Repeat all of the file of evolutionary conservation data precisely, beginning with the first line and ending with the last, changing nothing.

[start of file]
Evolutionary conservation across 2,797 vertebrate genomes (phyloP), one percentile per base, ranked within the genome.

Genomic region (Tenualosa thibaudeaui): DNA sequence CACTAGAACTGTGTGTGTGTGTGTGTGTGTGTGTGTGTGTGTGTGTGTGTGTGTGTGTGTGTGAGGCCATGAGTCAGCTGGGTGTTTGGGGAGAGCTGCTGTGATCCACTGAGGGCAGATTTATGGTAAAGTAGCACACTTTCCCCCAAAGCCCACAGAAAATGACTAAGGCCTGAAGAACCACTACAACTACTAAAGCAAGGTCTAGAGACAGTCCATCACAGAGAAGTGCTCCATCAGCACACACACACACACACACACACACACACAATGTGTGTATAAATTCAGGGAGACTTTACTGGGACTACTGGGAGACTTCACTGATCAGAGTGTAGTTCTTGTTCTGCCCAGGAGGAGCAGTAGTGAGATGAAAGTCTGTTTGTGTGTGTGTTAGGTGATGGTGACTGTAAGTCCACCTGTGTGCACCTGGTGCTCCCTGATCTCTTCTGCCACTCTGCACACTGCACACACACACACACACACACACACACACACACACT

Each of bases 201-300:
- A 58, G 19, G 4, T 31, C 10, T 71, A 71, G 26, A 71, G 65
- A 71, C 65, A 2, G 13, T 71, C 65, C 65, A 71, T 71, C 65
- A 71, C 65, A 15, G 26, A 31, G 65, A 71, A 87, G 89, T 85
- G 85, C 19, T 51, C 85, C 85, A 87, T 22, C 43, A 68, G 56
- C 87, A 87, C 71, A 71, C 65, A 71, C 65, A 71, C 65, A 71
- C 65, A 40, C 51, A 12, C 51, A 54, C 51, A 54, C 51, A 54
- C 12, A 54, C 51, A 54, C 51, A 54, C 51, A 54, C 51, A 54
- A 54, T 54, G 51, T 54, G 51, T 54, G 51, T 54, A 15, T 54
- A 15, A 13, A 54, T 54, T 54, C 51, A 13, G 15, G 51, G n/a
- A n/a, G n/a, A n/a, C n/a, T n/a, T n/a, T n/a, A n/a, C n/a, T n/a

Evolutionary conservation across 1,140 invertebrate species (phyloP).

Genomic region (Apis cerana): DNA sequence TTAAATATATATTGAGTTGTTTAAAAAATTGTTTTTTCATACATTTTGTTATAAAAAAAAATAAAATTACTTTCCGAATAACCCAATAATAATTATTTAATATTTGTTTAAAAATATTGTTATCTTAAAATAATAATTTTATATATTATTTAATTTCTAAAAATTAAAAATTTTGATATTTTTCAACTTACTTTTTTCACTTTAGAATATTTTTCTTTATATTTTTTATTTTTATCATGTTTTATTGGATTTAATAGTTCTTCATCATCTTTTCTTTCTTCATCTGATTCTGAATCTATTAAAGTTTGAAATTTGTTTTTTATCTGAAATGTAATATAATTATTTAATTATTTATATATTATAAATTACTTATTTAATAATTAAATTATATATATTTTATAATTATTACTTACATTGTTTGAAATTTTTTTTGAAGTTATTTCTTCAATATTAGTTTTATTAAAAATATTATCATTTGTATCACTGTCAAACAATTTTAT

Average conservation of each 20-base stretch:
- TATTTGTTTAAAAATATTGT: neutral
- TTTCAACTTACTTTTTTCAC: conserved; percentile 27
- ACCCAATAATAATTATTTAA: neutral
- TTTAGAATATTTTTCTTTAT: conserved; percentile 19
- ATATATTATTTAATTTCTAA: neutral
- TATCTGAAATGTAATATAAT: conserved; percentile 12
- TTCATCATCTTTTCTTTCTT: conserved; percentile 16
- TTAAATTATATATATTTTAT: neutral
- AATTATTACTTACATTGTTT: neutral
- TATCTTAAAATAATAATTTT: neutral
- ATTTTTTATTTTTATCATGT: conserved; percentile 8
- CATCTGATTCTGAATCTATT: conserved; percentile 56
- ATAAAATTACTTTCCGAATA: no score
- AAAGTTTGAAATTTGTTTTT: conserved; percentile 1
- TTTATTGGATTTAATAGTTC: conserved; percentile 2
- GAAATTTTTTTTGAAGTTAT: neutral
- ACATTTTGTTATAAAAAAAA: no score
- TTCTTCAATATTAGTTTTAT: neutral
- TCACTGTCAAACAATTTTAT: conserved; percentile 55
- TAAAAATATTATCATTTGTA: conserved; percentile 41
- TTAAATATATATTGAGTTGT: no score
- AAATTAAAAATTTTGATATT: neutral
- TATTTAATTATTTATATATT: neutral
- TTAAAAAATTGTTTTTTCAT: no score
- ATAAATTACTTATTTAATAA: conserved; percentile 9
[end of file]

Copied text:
Evolutionary conservation across 2,797 vertebrate genomes (phyloP), one percentile per base, ranked within the genome.

Genomic region (Tenualosa thibaudeaui): DNA sequence CACTAGAACTGTGTGTGTGTGTGTGTGTGTGTGTGTGTGTGTGTGTGTGTGTGTGTGTGTGTGAGGCCATGAGTCAGCTGGGTGTTTGGGGAGAGCTGCTGTGATCCACTGAGGGCAGATTTATGGTAAAGTAGCACACTTTCCCCCAAAGCCCACAGAAAATGACTAAGGCCTGAAGAACCACTACAACTACTAAAGCAAGGTCTAGAGACAGTCCATCACAGAGAAGTGCTCCATCAGCACACACACACACACACACACACACACACAATGTGTGTATAAATTCAGGGAGACTTTACTGGGACTACTGGGAGACTTCACTGATCAGAGTGTAGTTCTTGTTCTGCCCAGGAGGAGCAGTAGTGAGATGAAAGTCTGTTTGTGTGTGTGTTAGGTGATGGTGACTGTAAGTCCACCTGTGTGCACCTGGTGCTCCCTGATCTCTTCTGCCACTCTGCACACTGCACACACACACACACACACACACACACACACACACT

Each of bases 201-300:
- A 58, G 19, G 4, T 31, C 10, T 71, A 71, G 26, A 71, G 65
- A 71, C 65, A 2, G 13, T 71, C 65, C 65, A 71, T 71, C 65
- A 71, C 65, A 15, G 26, A 31, G 65, A 71, A 87, G 89, T 85
- G 85, C 19, T 51, C 85, C 85, A 87, T 22, C 43, A 68, G 56
- C 87, A 87, C 71, A 71, C 65, A 71, C 65, A 71, C 65, A 71
- C 65, A 40, C 51, A 12, C 51, A 54, C 51, A 54, C 51, A 54
- C 12, A 54, C 51, A 54, C 51, A 54, C 51, A 54, C 51, A 54
- A 54, T 54, G 51, T 54, G 51, T 54, G 51, T 54, A 15, T 54
- A 15, A 13, A 54, T 54, T 54, C 51, A 13, G 15, G 51, G n/a
- A n/a, G n/a, A n/a, C n/a, T n/a, T n/a, T n/a, A n/a, C n/a, T n/a

Evolutionary conservation across 1,140 invertebrate species (phyloP).

Genomic region (Apis cerana): DNA sequence TTAAATATATATTGAGTTGTTTAAAAAATTGTTTTTTCATACATTTTGTTATAAAAAAAAATAAAATTACTTTCCGAATAACCCAATAATAATTATTTAATATTTGTTTAAAAATATTGTTATCTTAAAATAATAATTTTATATATTATTTAATTTCTAAAAATTAAAAATTTTGATATTTTTCAACTTACTTTTTTCACTTTAGAATATTTTTCTTTATATTTTTTATTTTTATCATGTTTTATTGGATTTAATAGTTCTTCATCATCTTTTCTTTCTTCATCTGATTCTGAATCTATTAAAGTTTGAAATTTGTTTTTTATCTGAAATGTAATATAATTATTTAATTATTTATATATTATAAATTACTTATTTAATAATTAAATTATATATATTTTATAATTATTACTTACATTGTTTGAAATTTTTTTTGAAGTTATTTCTTCAATATTAGTTTTATTAAAAATATTATCATTTGTATCACTGTCAAACAATTTTAT

Average conservation of each 20-base stretch:
- TATTTGTTTAAAAATATTGT: neutral
- TTTCAACTTACTTTTTTCAC: conserved; percentile 27
- ACCCAATAATAATTATTTAA: neutral
- TTTAGAATATTTTTCTTTAT: conserved; percentile 19
- ATATATTATTTAATTTCTAA: neutral
- TATCTGAAATGTAATATAAT: conserved; percentile 12
- TTCATCATCTTTTCTTTCTT: conserved; percentile 16
- TTAAATTATATATATTTTAT: neutral
- AATTATTACTTACATTGTTT: neutral
- TATCTTAAAATAATAATTTT: neutral
- ATTTTTTATTTTTATCATGT: conserved; percentile 8
- CATCTGATTCTGAATCTATT: conserved; percentile 56
- ATAAAATTACTTTCCGAATA: no score
- AAAGTTTGAAATTTGTTTTT: conserved; percentile 1
- TTTATTGGATTTAATAGTTC: conserved; percentile 2
- GAAATTTTTTTTGAAGTTAT: neutral
- ACATTTTGTTATAAAAAAAA: no score
- TTCTTCAATATTAGTTTTAT: neutral
- TCACTGTCAAACAATTTTAT: conserved; percentile 55
- TAAAAATATTATCATTTGTA: conserved; percentile 41
- TTAAATATATATTGAGTTGT: no score
- AAATTAAAAATTTTGATATT: neutral
- TATTTAATTATTTATATATT: neutral
- TTAAAAAATTGTTTTTTCAT: no score
- ATAAATTACTTATTTAATAA: conserved; percentile 9